By Ellen Feldman, MD

Altru Health System, Grand Forks, ND

Dr. Feldman reports no financial relationships relevant to this field of study.

SYNOPSIS: In a review of 83 eligible studies, researchers found little evidence to support the efficacy of cannabinoids to treat depressive disorders, anxiety disorders, or several other mental health disorders.

SOURCE: Black N, Stockings E, Campbell G, et al. Cannabinoids for the treatment of mental disorders and symptoms of mental disorders: A systematic review and meta-analysis. Lancet Psychiatry 2019;6:995-1010.

One of the most common reasons given for seeking medicinal cannabinoid use is for treatment of a mental health disorder. Medicinal cannabis is legal in 33 states; quality research regarding this substance is necessary to provide individuals with full clinical guidelines and risk profiles.1

Recognizing this need, Black et al conducted a meta-analysis of 83 eligible studies regarding medical cannabinoids and mental health disorders. The authors used “medicinal cannabinoids” to cover all plant-based and synthetic derivatives of the cannabis plant; “medicinal cannabis” refers to any part of the cannabis plant; “pharmaceutical cannabinoids” are extracts with defined tetrahydrocannabinol (THC) with or without cannabidiol (CBD); and “pharmaceutical CBD” refers to extractions of CBD alone.

Eligibility criteria included studies that used medicinal cannabinoids of any type and remission or change in symptoms in at least one of the following disorders: depression, anxiety, post-traumatic stress disorder (PTSD), attention-deficit/hyperactivity disorder (ADHD), Tourette syndrome, and psychosis. In all studies, the mental health disorder was either primary or secondary to another medical problem. Adverse effects and study withdrawals were included in the analysis.

Using standard tools the Cochrane risk-of-bias tool2 and the Grading of Recommendations, Assessment, Development and Evaluation (GRADE)3 researchers put the evidence from the controlled trials into one of four categories, ranging from “very low quality” to “high quality.” Within the 83 eligible studies, there were 50 randomized, controlled trials (RCTs). The median sample size across all diagnoses for RCTs ranged from 10 to 39 participants. Median length of the trials was four to five weeks. The most common substance investigated was pharmaceutical THC; the next most common was pharmaceutical CBD. The eligible studies that were not RCTs were observational and included prospective studies, chart reviews, and case studies.

Pharmaceutical THC (with or without CBD) was used in all but one RCT involving depression. In all studies, depression was not a stand-alone diagnosis but was secondary to a chronic medical problem (mainly chronic noncancer pain or multiple sclerosis [MS]). The pooled standardized mean difference (SMD) for a change in depressive symptoms associated with the use of pharmaceutical THC with or without CBD was 0.00 to 0.05 (95% confidence interval [CI], -0.20 to 0.17). Black et al explained that an SMD of 0.2 represents a small effect, 0.5 represents a medium effect, and 0.8 represents a large effect, meaning that pharmaceutical THC with or without CBD did not affect users with depression very much at all. The one RCT that concerned medicinal cannabis revealed no change in depressive symptoms in patients with chronic noncancer pain when compared to treatment with placebo.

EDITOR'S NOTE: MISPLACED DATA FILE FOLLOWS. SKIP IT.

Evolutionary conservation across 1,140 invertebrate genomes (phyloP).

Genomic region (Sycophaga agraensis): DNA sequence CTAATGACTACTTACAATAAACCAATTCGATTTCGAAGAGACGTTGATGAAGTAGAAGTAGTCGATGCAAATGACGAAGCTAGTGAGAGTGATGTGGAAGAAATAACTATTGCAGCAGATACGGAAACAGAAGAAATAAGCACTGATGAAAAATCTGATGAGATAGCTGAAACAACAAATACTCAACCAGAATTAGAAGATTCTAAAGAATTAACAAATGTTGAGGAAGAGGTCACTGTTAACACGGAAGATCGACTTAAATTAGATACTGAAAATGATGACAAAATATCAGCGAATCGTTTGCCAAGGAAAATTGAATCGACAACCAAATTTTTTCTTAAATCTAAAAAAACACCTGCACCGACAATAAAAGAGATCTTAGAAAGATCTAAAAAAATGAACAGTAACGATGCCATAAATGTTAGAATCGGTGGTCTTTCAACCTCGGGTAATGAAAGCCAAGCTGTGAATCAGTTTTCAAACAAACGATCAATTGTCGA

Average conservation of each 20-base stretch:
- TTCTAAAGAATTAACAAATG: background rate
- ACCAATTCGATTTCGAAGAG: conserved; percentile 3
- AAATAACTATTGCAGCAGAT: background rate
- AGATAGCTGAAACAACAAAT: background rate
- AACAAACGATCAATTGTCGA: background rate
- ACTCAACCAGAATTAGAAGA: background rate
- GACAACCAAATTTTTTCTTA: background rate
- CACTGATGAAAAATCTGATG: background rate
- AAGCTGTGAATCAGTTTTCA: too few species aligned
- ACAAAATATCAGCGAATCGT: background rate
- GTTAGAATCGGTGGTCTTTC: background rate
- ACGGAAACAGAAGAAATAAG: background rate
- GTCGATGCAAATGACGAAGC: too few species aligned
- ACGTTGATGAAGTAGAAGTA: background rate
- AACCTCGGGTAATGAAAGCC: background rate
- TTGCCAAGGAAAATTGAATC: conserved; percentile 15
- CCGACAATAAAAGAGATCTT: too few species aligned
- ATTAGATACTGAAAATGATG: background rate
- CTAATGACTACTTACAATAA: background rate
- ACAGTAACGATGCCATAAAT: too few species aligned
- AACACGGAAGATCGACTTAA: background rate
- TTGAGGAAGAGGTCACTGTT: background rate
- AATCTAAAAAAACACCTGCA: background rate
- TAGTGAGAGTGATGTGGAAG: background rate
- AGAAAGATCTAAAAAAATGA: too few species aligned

Pharmaceutical THC with CBD beat placebo in a significant lowering of anxiety symptoms in seven studies involving patients with either chronic noncancer pain or MS. The SMD was -0.25 (95% CI, -0.49 to -0.01). However, the evidence GRADE was very low because of several factors, including reporting bias, and none of the respondents had received a primary diagnosis of anxiety. Two studies concerned CBD alone vs. placebo in the treatment of social anxiety; there was no significant improvement in symptoms.

Symptoms of ADHD did not show a significant change in one RCT of pharmaceutical THC with CBD vs. placebo. Two small RCTs compared pharmaceutical THC with CBD to placebo in treatment of Tourette syndrome and showed no significant effect on symptoms. One small study of 10 individuals with PTSD revealed pharmaceutical THC with CBD vs. placebo was associated with improved global functioning and reduced nightmares (SMD = -1.3; 95% CI, -1.48 to -0.77). One RCT of 24 individuals showed no change in positive symptoms of psychosis (such as hallucinations) with the use of pharmaceutical THC with CBD vs. placebo, but a worsening of negative symptoms, such as social isolation and withdrawal (SMD 0.36; 95% CI, 0.10-0.62). The remaining five RCTs of psychosis used CBD vs. placebo. There was no significant improvement noted in any primary outcomes, but the authors of one study involving 86 individuals reported an improvement in global functioning with an SMD of -0.62 (95% CI, -1.14 to -0.09).